Chances are, if you like to do theatre, you’ve thought about going to school for it. But maybe you thought it was impractical? Well yes, it is absolutely impractical. But it is also totally worth the experience.
1. The most fun you will ever have. If you’re passionate about theatre, then what could be more fun than theatre being something you are required to do? You spend your day at class learning about theatre, your evenings in rehearsal doing great theatre, and your weekends hanging out and partying with people who want to talk about theatre.
2. You learn to multitask. Can you study for a biology final and attend rehearsal at the same time? Well maybe not in freshman year, but it is guaranteed that you will know how to do this by senior year. You will get good at studying no matter what the noise level going on around you and you will be able to somehow, magically, study your lines at the same time.
3. You make incredible friends. Theatre kids have a reputation for being gossipy and dramatic. While this is sometimes true, if you love theatre, you probably already know how to deal with it. Also, by the time you get to college, you stop being “theatre kids” and start becoming actors. That’s when you make some of the best friends of your life. You learn to collaborate with friends. Which is a great skill to have.
4. You learn skills outside of your disciple. You may be an actor, or a set designer or a stage manager or a director. But by the time you’re done with your degree you could end up being an actor and a set designer and a stage manager and a director. While you won’t get great at everything, you will be have some experience in almost every aspect of theatre. Useful and fun.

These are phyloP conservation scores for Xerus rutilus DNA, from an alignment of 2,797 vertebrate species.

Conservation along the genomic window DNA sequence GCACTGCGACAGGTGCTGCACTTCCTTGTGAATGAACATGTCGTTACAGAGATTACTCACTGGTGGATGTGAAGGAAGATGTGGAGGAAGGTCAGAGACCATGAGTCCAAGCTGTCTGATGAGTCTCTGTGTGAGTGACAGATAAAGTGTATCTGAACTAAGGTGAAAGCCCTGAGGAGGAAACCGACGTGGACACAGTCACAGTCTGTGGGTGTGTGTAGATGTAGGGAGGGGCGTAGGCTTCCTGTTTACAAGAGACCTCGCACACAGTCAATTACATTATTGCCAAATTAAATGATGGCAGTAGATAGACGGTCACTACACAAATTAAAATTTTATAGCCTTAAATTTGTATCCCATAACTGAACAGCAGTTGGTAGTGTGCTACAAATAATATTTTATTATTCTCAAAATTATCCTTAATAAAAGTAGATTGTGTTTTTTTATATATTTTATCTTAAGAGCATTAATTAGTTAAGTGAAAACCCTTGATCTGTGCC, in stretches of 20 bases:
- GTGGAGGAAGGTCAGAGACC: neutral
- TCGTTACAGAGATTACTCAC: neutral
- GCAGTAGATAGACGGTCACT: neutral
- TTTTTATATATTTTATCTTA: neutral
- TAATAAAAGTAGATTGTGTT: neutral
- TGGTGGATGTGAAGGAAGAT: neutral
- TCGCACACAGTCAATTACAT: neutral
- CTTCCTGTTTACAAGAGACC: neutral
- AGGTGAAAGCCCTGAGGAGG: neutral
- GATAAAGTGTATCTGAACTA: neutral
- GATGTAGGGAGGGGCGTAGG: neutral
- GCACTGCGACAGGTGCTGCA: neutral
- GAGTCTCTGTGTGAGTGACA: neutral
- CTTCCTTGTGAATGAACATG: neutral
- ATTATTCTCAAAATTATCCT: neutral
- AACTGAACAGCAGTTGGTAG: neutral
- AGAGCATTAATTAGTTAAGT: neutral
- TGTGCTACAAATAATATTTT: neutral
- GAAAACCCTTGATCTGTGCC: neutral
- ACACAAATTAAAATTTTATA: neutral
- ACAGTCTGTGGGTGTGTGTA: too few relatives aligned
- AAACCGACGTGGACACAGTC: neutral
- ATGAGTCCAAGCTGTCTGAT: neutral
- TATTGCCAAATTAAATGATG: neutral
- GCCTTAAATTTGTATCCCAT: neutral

5. You overcome your fear of heights. You kind of have to at some point. Whether you’re the lead actress or the master electrician at some point you’re going to have to get up high. And while you may be terrified, you will be exhilarated to know that you “screwed your courage to the sticking place” and made heights the routine.
6. And you gain unique experiences. In addition to all the theatre experience, you will gain unique and strange experiences. For instance, I know three sentences in sign language, I am comfortable in a corset, I know how to Elizabethan style dance, I am comfortable with wire work (thanks Peter Pan) and I can make a fake punch look convincing.
7. You learn to improvise. I’m not just talking about improv here. I’m talking about improvising in rehearsals as well. When you find that a specific element of your design, or your concept isn’t working, you learn how to roll with the punches and think of a different solution. In the moment. Sometimes during a performance.
8. You learn to annunciate. It may sound strange, but learning how to annunciate is a key skill. At the very least when talking to automated voices on the phone, or people who aren’t hearing or understanding you. Learning how to make sure that someone heard you is a good still. Top this off with a stage presence and you can keep people focused on your in a meeting or a lecture.
9. You learn to balance. Not just on your feet, although that does happen if you do musical theatre. You also learn to balance a lot of different aspects of your life at once. Being a theatre major, you learn to balance classes, a social life, homework, papers, rehearsals, memorizing your lines, building sets or sewing costumes, etc. etc. You may end up doing some of it at two or three in the morning, but you do learn what you’re capable of juggling.
10. You learn to take criticism. Auditions and acting classes and working with a director all involve a ton of criticism. I was surprised when I got out into the real world how many people thought they had offended me and how often I would have to explain, “it’s ok, it’s constructive.” You learn to take that criticism to your face and let it roll of your back.
So while it may not be the most practical degree, if you love theatre, please do it. A theatre degree is a special and magical and FUN way to spend four years. I highly recommend it.